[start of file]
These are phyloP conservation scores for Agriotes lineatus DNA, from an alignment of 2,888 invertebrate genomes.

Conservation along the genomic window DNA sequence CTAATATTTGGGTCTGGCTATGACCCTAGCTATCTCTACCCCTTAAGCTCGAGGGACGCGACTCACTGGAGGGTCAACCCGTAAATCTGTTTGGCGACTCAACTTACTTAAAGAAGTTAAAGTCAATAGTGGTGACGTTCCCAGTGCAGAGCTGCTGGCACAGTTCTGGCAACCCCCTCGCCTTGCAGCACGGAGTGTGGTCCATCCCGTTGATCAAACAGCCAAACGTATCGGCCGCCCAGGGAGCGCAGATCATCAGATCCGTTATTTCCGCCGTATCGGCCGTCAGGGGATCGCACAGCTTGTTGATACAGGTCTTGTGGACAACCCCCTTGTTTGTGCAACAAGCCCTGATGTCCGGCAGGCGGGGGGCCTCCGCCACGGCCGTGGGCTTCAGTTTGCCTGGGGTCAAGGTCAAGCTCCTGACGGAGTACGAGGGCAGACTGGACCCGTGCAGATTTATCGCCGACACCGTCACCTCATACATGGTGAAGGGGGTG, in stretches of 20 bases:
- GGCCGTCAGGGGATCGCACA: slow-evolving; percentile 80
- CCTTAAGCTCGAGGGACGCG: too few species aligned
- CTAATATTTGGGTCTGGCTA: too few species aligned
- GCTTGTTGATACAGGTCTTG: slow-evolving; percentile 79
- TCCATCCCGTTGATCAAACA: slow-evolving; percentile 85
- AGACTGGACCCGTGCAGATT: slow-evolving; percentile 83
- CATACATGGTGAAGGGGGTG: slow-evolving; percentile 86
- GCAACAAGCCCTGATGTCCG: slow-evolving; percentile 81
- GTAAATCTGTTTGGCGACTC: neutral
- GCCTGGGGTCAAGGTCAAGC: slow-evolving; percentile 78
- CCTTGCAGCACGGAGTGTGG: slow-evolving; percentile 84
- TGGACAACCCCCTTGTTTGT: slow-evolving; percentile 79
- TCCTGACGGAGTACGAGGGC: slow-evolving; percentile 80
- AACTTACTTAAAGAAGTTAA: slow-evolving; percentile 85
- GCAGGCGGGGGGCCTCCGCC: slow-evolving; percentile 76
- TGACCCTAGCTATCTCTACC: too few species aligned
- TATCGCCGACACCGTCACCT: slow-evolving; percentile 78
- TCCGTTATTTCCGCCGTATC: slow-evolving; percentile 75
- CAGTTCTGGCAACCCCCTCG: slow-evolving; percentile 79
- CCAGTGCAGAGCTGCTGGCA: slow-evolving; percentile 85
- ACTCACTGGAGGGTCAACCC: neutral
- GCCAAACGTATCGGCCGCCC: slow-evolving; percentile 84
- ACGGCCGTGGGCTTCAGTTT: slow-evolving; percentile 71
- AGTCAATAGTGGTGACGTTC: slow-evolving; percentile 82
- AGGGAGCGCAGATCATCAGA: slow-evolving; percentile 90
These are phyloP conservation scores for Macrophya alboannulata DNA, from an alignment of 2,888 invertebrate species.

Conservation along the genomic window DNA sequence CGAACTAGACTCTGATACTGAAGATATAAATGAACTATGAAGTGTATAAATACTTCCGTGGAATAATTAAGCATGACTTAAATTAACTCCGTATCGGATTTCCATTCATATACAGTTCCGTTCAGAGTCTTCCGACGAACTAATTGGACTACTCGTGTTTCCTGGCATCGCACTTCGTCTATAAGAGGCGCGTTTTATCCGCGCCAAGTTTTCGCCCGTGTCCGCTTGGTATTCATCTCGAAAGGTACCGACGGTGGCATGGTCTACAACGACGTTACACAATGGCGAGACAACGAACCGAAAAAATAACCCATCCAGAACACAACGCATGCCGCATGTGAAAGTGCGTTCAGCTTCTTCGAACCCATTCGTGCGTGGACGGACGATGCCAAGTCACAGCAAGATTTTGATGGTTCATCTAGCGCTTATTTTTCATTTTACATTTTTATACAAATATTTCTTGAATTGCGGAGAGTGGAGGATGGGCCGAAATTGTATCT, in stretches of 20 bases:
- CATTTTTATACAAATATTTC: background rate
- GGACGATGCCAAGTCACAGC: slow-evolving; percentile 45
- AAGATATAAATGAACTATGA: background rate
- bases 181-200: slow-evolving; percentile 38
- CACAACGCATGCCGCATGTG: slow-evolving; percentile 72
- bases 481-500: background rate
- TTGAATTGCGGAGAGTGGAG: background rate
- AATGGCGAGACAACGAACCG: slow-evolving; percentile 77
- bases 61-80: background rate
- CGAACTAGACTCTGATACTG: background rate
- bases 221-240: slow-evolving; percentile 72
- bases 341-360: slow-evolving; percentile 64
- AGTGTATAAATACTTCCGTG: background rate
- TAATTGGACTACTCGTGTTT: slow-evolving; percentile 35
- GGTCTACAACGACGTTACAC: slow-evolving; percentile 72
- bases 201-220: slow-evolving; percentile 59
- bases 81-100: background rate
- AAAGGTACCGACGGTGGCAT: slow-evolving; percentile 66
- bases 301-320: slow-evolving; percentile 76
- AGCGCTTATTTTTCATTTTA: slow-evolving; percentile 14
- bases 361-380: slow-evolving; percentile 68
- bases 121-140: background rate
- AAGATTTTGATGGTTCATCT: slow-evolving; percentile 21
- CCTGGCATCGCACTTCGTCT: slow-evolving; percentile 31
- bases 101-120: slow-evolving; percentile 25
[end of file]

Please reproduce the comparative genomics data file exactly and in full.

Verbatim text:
These are phyloP conservation scores for Agriotes lineatus DNA, from an alignment of 2,888 invertebrate genomes.

Conservation along the genomic window DNA sequence CTAATATTTGGGTCTGGCTATGACCCTAGCTATCTCTACCCCTTAAGCTCGAGGGACGCGACTCACTGGAGGGTCAACCCGTAAATCTGTTTGGCGACTCAACTTACTTAAAGAAGTTAAAGTCAATAGTGGTGACGTTCCCAGTGCAGAGCTGCTGGCACAGTTCTGGCAACCCCCTCGCCTTGCAGCACGGAGTGTGGTCCATCCCGTTGATCAAACAGCCAAACGTATCGGCCGCCCAGGGAGCGCAGATCATCAGATCCGTTATTTCCGCCGTATCGGCCGTCAGGGGATCGCACAGCTTGTTGATACAGGTCTTGTGGACAACCCCCTTGTTTGTGCAACAAGCCCTGATGTCCGGCAGGCGGGGGGCCTCCGCCACGGCCGTGGGCTTCAGTTTGCCTGGGGTCAAGGTCAAGCTCCTGACGGAGTACGAGGGCAGACTGGACCCGTGCAGATTTATCGCCGACACCGTCACCTCATACATGGTGAAGGGGGTG, in stretches of 20 bases:
- GGCCGTCAGGGGATCGCACA: slow-evolving; percentile 80
- CCTTAAGCTCGAGGGACGCG: too few species aligned
- CTAATATTTGGGTCTGGCTA: too few species aligned
- GCTTGTTGATACAGGTCTTG: slow-evolving; percentile 79
- TCCATCCCGTTGATCAAACA: slow-evolving; percentile 85
- AGACTGGACCCGTGCAGATT: slow-evolving; percentile 83
- CATACATGGTGAAGGGGGTG: slow-evolving; percentile 86
- GCAACAAGCCCTGATGTCCG: slow-evolving; percentile 81
- GTAAATCTGTTTGGCGACTC: neutral
- GCCTGGGGTCAAGGTCAAGC: slow-evolving; percentile 78
- CCTTGCAGCACGGAGTGTGG: slow-evolving; percentile 84
- TGGACAACCCCCTTGTTTGT: slow-evolving; percentile 79
- TCCTGACGGAGTACGAGGGC: slow-evolving; percentile 80
- AACTTACTTAAAGAAGTTAA: slow-evolving; percentile 85
- GCAGGCGGGGGGCCTCCGCC: slow-evolving; percentile 76
- TGACCCTAGCTATCTCTACC: too few species aligned
- TATCGCCGACACCGTCACCT: slow-evolving; percentile 78
- TCCGTTATTTCCGCCGTATC: slow-evolving; percentile 75
- CAGTTCTGGCAACCCCCTCG: slow-evolving; percentile 79
- CCAGTGCAGAGCTGCTGGCA: slow-evolving; percentile 85
- ACTCACTGGAGGGTCAACCC: neutral
- GCCAAACGTATCGGCCGCCC: slow-evolving; percentile 84
- ACGGCCGTGGGCTTCAGTTT: slow-evolving; percentile 71
- AGTCAATAGTGGTGACGTTC: slow-evolving; percentile 82
- AGGGAGCGCAGATCATCAGA: slow-evolving; percentile 90
These are phyloP conservation scores for Macrophya alboannulata DNA, from an alignment of 2,888 invertebrate species.

Conservation along the genomic window DNA sequence CGAACTAGACTCTGATACTGAAGATATAAATGAACTATGAAGTGTATAAATACTTCCGTGGAATAATTAAGCATGACTTAAATTAACTCCGTATCGGATTTCCATTCATATACAGTTCCGTTCAGAGTCTTCCGACGAACTAATTGGACTACTCGTGTTTCCTGGCATCGCACTTCGTCTATAAGAGGCGCGTTTTATCCGCGCCAAGTTTTCGCCCGTGTCCGCTTGGTATTCATCTCGAAAGGTACCGACGGTGGCATGGTCTACAACGACGTTACACAATGGCGAGACAACGAACCGAAAAAATAACCCATCCAGAACACAACGCATGCCGCATGTGAAAGTGCGTTCAGCTTCTTCGAACCCATTCGTGCGTGGACGGACGATGCCAAGTCACAGCAAGATTTTGATGGTTCATCTAGCGCTTATTTTTCATTTTACATTTTTATACAAATATTTCTTGAATTGCGGAGAGTGGAGGATGGGCCGAAATTGTATCT, in stretches of 20 bases:
- CATTTTTATACAAATATTTC: background rate
- GGACGATGCCAAGTCACAGC: slow-evolving; percentile 45
- AAGATATAAATGAACTATGA: background rate
- bases 181-200: slow-evolving; percentile 38
- CACAACGCATGCCGCATGTG: slow-evolving; percentile 72
- bases 481-500: background rate
- TTGAATTGCGGAGAGTGGAG: background rate
- AATGGCGAGACAACGAACCG: slow-evolving; percentile 77
- bases 61-80: background rate
- CGAACTAGACTCTGATACTG: background rate
- bases 221-240: slow-evolving; percentile 72
- bases 341-360: slow-evolving; percentile 64
- AGTGTATAAATACTTCCGTG: background rate
- TAATTGGACTACTCGTGTTT: slow-evolving; percentile 35
- GGTCTACAACGACGTTACAC: slow-evolving; percentile 72
- bases 201-220: slow-evolving; percentile 59
- bases 81-100: background rate
- AAAGGTACCGACGGTGGCAT: slow-evolving; percentile 66
- bases 301-320: slow-evolving; percentile 76
- AGCGCTTATTTTTCATTTTA: slow-evolving; percentile 14
- bases 361-380: slow-evolving; percentile 68
- bases 121-140: background rate
- AAGATTTTGATGGTTCATCT: slow-evolving; percentile 21
- CCTGGCATCGCACTTCGTCT: slow-evolving; percentile 31
- bases 101-120: slow-evolving; percentile 25